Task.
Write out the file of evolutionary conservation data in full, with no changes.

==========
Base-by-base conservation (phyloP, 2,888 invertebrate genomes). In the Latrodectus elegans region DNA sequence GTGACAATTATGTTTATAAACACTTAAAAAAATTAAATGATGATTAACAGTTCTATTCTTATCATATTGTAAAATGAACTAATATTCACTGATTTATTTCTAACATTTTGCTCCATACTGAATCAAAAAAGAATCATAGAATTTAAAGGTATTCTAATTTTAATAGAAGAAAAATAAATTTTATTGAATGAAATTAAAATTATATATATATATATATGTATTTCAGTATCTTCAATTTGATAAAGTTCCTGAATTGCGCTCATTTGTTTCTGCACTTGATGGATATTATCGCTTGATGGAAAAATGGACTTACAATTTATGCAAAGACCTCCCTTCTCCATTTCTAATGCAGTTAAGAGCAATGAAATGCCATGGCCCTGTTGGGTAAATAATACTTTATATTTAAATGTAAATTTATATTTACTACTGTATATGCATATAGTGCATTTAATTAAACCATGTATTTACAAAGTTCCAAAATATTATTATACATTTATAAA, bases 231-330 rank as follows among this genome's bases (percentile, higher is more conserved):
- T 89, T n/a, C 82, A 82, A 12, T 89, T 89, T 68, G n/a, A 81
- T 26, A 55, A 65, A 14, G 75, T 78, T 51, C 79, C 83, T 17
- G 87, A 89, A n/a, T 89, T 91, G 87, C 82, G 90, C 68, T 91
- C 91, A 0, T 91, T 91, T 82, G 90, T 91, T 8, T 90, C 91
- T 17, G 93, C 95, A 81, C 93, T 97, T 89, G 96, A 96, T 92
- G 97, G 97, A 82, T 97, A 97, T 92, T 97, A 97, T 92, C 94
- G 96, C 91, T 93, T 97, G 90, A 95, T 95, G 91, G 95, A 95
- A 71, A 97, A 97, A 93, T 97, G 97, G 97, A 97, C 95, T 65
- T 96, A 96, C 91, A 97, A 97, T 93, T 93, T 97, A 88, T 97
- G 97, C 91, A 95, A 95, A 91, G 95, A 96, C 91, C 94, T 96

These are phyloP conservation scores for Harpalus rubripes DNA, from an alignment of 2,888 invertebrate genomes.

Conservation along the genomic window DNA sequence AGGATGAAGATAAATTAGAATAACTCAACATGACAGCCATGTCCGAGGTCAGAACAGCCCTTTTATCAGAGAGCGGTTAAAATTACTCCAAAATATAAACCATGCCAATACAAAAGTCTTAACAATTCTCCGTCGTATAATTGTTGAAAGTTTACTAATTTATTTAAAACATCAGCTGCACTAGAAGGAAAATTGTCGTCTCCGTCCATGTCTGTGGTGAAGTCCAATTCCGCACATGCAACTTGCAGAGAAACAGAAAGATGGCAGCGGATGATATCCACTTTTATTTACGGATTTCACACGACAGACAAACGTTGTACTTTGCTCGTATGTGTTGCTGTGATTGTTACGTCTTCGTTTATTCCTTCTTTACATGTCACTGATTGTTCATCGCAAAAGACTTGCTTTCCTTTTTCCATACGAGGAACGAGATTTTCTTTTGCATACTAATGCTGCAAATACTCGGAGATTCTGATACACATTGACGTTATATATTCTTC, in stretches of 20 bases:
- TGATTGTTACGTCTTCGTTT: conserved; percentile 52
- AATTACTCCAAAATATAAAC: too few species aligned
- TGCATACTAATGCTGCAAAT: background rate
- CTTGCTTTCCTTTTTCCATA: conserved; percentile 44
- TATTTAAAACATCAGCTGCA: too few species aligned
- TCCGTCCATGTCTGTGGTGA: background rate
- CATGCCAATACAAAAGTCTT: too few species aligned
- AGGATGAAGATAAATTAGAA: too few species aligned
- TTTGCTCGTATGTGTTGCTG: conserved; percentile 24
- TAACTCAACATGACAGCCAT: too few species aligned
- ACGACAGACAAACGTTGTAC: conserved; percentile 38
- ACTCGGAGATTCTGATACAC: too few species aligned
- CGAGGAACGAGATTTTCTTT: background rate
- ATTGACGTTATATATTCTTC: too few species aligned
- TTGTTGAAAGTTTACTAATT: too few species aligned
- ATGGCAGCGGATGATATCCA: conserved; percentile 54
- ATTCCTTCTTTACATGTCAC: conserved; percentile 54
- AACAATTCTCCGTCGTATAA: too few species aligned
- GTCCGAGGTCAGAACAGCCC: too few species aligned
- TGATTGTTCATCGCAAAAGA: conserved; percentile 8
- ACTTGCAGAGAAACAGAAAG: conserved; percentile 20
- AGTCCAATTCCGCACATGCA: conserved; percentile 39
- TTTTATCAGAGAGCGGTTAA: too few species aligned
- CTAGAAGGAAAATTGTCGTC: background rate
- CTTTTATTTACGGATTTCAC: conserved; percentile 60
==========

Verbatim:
Base-by-base conservation (phyloP, 2,888 invertebrate genomes). In the Latrodectus elegans region DNA sequence GTGACAATTATGTTTATAAACACTTAAAAAAATTAAATGATGATTAACAGTTCTATTCTTATCATATTGTAAAATGAACTAATATTCACTGATTTATTTCTAACATTTTGCTCCATACTGAATCAAAAAAGAATCATAGAATTTAAAGGTATTCTAATTTTAATAGAAGAAAAATAAATTTTATTGAATGAAATTAAAATTATATATATATATATATGTATTTCAGTATCTTCAATTTGATAAAGTTCCTGAATTGCGCTCATTTGTTTCTGCACTTGATGGATATTATCGCTTGATGGAAAAATGGACTTACAATTTATGCAAAGACCTCCCTTCTCCATTTCTAATGCAGTTAAGAGCAATGAAATGCCATGGCCCTGTTGGGTAAATAATACTTTATATTTAAATGTAAATTTATATTTACTACTGTATATGCATATAGTGCATTTAATTAAACCATGTATTTACAAAGTTCCAAAATATTATTATACATTTATAAA, bases 231-330 rank as follows among this genome's bases (percentile, higher is more conserved):
- T 89, T n/a, C 82, A 82, A 12, T 89, T 89, T 68, G n/a, A 81
- T 26, A 55, A 65, A 14, G 75, T 78, T 51, C 79, C 83, T 17
- G 87, A 89, A n/a, T 89, T 91, G 87, C 82, G 90, C 68, T 91
- C 91, A 0, T 91, T 91, T 82, G 90, T 91, T 8, T 90, C 91
- T 17, G 93, C 95, A 81, C 93, T 97, T 89, G 96, A 96, T 92
- G 97, G 97, A 82, T 97, A 97, T 92, T 97, A 97, T 92, C 94
- G 96, C 91, T 93, T 97, G 90, A 95, T 95, G 91, G 95, A 95
- A 71, A 97, A 97, A 93, T 97, G 97, G 97, A 97, C 95, T 65
- T 96, A 96, C 91, A 97, A 97, T 93, T 93, T 97, A 88, T 97
- G 97, C 91, A 95, A 95, A 91, G 95, A 96, C 91, C 94, T 96

These are phyloP conservation scores for Harpalus rubripes DNA, from an alignment of 2,888 invertebrate genomes.

Conservation along the genomic window DNA sequence AGGATGAAGATAAATTAGAATAACTCAACATGACAGCCATGTCCGAGGTCAGAACAGCCCTTTTATCAGAGAGCGGTTAAAATTACTCCAAAATATAAACCATGCCAATACAAAAGTCTTAACAATTCTCCGTCGTATAATTGTTGAAAGTTTACTAATTTATTTAAAACATCAGCTGCACTAGAAGGAAAATTGTCGTCTCCGTCCATGTCTGTGGTGAAGTCCAATTCCGCACATGCAACTTGCAGAGAAACAGAAAGATGGCAGCGGATGATATCCACTTTTATTTACGGATTTCACACGACAGACAAACGTTGTACTTTGCTCGTATGTGTTGCTGTGATTGTTACGTCTTCGTTTATTCCTTCTTTACATGTCACTGATTGTTCATCGCAAAAGACTTGCTTTCCTTTTTCCATACGAGGAACGAGATTTTCTTTTGCATACTAATGCTGCAAATACTCGGAGATTCTGATACACATTGACGTTATATATTCTTC, in stretches of 20 bases:
- TGATTGTTACGTCTTCGTTT: conserved; percentile 52
- AATTACTCCAAAATATAAAC: too few species aligned
- TGCATACTAATGCTGCAAAT: background rate
- CTTGCTTTCCTTTTTCCATA: conserved; percentile 44
- TATTTAAAACATCAGCTGCA: too few species aligned
- TCCGTCCATGTCTGTGGTGA: background rate
- CATGCCAATACAAAAGTCTT: too few species aligned
- AGGATGAAGATAAATTAGAA: too few species aligned
- TTTGCTCGTATGTGTTGCTG: conserved; percentile 24
- TAACTCAACATGACAGCCAT: too few species aligned
- ACGACAGACAAACGTTGTAC: conserved; percentile 38
- ACTCGGAGATTCTGATACAC: too few species aligned
- CGAGGAACGAGATTTTCTTT: background rate
- ATTGACGTTATATATTCTTC: too few species aligned
- TTGTTGAAAGTTTACTAATT: too few species aligned
- ATGGCAGCGGATGATATCCA: conserved; percentile 54
- ATTCCTTCTTTACATGTCAC: conserved; percentile 54
- AACAATTCTCCGTCGTATAA: too few species aligned
- GTCCGAGGTCAGAACAGCCC: too few species aligned
- TGATTGTTCATCGCAAAAGA: conserved; percentile 8
- ACTTGCAGAGAAACAGAAAG: conserved; percentile 20
- AGTCCAATTCCGCACATGCA: conserved; percentile 39
- TTTTATCAGAGAGCGGTTAA: too few species aligned
- CTAGAAGGAAAATTGTCGTC: background rate
- CTTTTATTTACGGATTTCAC: conserved; percentile 60